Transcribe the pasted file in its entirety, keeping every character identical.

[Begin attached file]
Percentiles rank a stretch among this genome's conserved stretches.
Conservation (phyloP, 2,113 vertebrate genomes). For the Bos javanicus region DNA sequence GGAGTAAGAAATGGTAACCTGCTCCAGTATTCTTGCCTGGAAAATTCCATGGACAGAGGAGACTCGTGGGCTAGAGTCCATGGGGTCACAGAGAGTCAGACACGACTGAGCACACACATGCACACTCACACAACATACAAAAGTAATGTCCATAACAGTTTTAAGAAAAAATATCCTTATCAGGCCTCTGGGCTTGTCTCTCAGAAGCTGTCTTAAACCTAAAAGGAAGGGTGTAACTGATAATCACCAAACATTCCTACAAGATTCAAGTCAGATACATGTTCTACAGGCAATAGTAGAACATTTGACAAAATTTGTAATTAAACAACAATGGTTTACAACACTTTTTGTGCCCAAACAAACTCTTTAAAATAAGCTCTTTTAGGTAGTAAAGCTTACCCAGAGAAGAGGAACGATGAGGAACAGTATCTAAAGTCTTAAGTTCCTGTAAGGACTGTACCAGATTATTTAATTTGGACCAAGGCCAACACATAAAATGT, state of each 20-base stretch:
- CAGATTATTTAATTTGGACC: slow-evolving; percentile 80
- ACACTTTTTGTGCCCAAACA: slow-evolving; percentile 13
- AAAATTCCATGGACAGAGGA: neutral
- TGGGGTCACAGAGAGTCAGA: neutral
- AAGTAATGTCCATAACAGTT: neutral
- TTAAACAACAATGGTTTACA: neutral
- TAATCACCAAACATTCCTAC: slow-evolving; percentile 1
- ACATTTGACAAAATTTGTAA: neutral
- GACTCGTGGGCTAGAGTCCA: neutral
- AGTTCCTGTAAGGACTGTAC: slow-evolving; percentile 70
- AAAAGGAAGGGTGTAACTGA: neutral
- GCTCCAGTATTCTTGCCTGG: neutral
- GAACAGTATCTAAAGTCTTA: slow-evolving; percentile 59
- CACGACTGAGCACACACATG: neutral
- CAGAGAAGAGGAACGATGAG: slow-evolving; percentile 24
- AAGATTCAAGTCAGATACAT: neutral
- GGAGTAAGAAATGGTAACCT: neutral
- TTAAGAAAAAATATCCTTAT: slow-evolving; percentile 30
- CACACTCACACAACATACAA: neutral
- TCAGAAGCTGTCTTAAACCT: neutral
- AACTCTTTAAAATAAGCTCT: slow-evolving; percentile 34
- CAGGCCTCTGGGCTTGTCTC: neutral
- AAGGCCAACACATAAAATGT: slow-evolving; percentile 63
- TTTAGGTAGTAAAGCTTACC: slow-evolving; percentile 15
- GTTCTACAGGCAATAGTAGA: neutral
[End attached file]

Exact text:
Percentiles rank a stretch among this genome's conserved stretches.
Conservation (phyloP, 2,113 vertebrate genomes). For the Bos javanicus region DNA sequence GGAGTAAGAAATGGTAACCTGCTCCAGTATTCTTGCCTGGAAAATTCCATGGACAGAGGAGACTCGTGGGCTAGAGTCCATGGGGTCACAGAGAGTCAGACACGACTGAGCACACACATGCACACTCACACAACATACAAAAGTAATGTCCATAACAGTTTTAAGAAAAAATATCCTTATCAGGCCTCTGGGCTTGTCTCTCAGAAGCTGTCTTAAACCTAAAAGGAAGGGTGTAACTGATAATCACCAAACATTCCTACAAGATTCAAGTCAGATACATGTTCTACAGGCAATAGTAGAACATTTGACAAAATTTGTAATTAAACAACAATGGTTTACAACACTTTTTGTGCCCAAACAAACTCTTTAAAATAAGCTCTTTTAGGTAGTAAAGCTTACCCAGAGAAGAGGAACGATGAGGAACAGTATCTAAAGTCTTAAGTTCCTGTAAGGACTGTACCAGATTATTTAATTTGGACCAAGGCCAACACATAAAATGT, state of each 20-base stretch:
- CAGATTATTTAATTTGGACC: slow-evolving; percentile 80
- ACACTTTTTGTGCCCAAACA: slow-evolving; percentile 13
- AAAATTCCATGGACAGAGGA: neutral
- TGGGGTCACAGAGAGTCAGA: neutral
- AAGTAATGTCCATAACAGTT: neutral
- TTAAACAACAATGGTTTACA: neutral
- TAATCACCAAACATTCCTAC: slow-evolving; percentile 1
- ACATTTGACAAAATTTGTAA: neutral
- GACTCGTGGGCTAGAGTCCA: neutral
- AGTTCCTGTAAGGACTGTAC: slow-evolving; percentile 70
- AAAAGGAAGGGTGTAACTGA: neutral
- GCTCCAGTATTCTTGCCTGG: neutral
- GAACAGTATCTAAAGTCTTA: slow-evolving; percentile 59
- CACGACTGAGCACACACATG: neutral
- CAGAGAAGAGGAACGATGAG: slow-evolving; percentile 24
- AAGATTCAAGTCAGATACAT: neutral
- GGAGTAAGAAATGGTAACCT: neutral
- TTAAGAAAAAATATCCTTAT: slow-evolving; percentile 30
- CACACTCACACAACATACAA: neutral
- TCAGAAGCTGTCTTAAACCT: neutral
- AACTCTTTAAAATAAGCTCT: slow-evolving; percentile 34
- CAGGCCTCTGGGCTTGTCTC: neutral
- AAGGCCAACACATAAAATGT: slow-evolving; percentile 63
- TTTAGGTAGTAAAGCTTACC: slow-evolving; percentile 15
- GTTCTACAGGCAATAGTAGA: neutral